Independent on-line – 17th June 2021
Many people are struggling with reduced income as a result of the pandemic, and when budgets are tight, it is easy to think that things like insurance are not a necessity.
Furthermore, the South African GDP saw its biggest contraction in a century, highlighting the devastating effect of the virus. When it comes to medical aid and health insurance like Gap Cover, however, this thinking could not be further from the truth.
While illness and dread diseases such as cancer mainly affect those age 66 and above, they do occur in all ages, and Covid-19 is unpredictable, with more than 200 deaths in South Africa in 2020 occurring in people under the age of 40. Medical expense shortfalls could financially cripple young people who do not have savings built up, especially families just starting out.
While the majority of those who have been severely affected by Covid-19 have been older or have had existing comorbidities, the reality is that young and seemingly healthy people have also ended up in hospital and even in intensive care. Although Covid is a Prescribed Minimum Benefit (PMB) condition, not all treatments are covered as such, which means that those affected could end up with related medical expense shortfalls.
Cancer is another disease that affects young and old, including children. Treatments are typically extremely expensive, may not be covered as PMBs, and even if they are, could be subject to co-payments. The shortfalls from cancer treatments can be significant and will have to be covered by the patient or their family.
Pregnancy and childbirth are also areas that could lead to significant medical expense shortfalls, with complications, intensive care stays and even congenital defects are real possibilities. Illness and disease are stressful events, and worrying about finding the money to pay bills only adds to the strain. Having a Gap Cover provider to lean on can ease the pressure and remove a significant financial burden.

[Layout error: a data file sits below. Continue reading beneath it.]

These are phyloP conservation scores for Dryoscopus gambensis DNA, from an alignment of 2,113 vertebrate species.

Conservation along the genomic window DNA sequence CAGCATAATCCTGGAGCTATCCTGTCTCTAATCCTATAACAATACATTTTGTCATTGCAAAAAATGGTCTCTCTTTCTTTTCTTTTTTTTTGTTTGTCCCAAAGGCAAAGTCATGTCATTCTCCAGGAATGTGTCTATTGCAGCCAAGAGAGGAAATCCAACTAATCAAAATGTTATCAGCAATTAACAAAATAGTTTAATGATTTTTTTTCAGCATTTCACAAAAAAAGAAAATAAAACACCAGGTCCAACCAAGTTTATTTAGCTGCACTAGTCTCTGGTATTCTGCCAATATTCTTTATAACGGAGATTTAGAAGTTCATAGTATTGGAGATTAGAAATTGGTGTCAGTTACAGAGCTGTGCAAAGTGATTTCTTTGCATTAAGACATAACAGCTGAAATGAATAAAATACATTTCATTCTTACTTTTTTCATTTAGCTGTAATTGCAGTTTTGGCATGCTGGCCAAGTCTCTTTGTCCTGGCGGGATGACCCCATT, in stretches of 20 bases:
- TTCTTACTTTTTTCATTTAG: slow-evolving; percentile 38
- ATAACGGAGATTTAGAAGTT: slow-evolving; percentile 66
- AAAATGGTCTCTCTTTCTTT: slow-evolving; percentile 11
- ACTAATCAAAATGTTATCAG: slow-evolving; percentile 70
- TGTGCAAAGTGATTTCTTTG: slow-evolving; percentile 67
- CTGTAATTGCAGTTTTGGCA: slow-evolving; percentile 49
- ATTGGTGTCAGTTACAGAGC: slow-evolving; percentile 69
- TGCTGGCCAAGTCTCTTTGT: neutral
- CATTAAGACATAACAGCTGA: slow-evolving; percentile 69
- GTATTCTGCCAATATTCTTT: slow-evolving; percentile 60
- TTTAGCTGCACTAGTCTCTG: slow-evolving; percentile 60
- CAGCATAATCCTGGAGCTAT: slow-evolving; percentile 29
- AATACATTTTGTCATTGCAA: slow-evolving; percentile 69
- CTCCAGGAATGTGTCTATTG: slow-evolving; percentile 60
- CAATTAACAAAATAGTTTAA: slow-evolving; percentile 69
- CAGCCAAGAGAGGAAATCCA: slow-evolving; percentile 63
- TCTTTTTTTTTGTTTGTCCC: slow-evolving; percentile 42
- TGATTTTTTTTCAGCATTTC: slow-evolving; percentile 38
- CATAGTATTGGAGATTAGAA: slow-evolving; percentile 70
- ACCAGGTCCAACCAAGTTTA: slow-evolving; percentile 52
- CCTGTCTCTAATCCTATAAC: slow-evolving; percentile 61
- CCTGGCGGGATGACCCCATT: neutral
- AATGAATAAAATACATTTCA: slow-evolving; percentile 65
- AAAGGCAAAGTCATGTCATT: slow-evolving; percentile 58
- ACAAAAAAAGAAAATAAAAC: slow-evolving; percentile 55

Late joiner penalties imposed
Another important factor to consider is that both medical aid and gap cover providers impose waiting periods for cover, as well as late joiner penalties, which have been approved by the Council for Medical Schemes, for those who join after the age of 35. This penalty takes the form of a higher monthly rate for membership for joining at a later life stage, when you are more likely to need expensive treatments.
For medical schemes, this penalty is calculated using your age as well as the number of years a person has not had medical cover since the age of 35 – between one and four years is an additional 5%, five to 14 years an additional 25%, 15 to 24 years an additional 50% and more than 25 years over age 35 is 75%. Gap Cover penalties are calculated differently depending on the provider, but members who join after age 65 will have higher premiums.
Protecting your financial future
When you or your loved ones are ill, the last thing anyone needs is to be choosing treatments based on what you can afford. Financial stress places a huge burden on anyone, and it can make you sicker and cause mental health issues. Planning for the future and covering what you can is the smartest move you can make.
While many young people cannot afford comprehensive medical scheme cover, they also cannot afford the medical expense shortfalls that would result from serious illness or dread disease. Reducing your medical scheme cover and supplementing it with an affordable gap cover solution might be an option. However, it is always best to consult your financial advisor to ensure you have the best solution to protect your health and financial wellbeing today and in the future.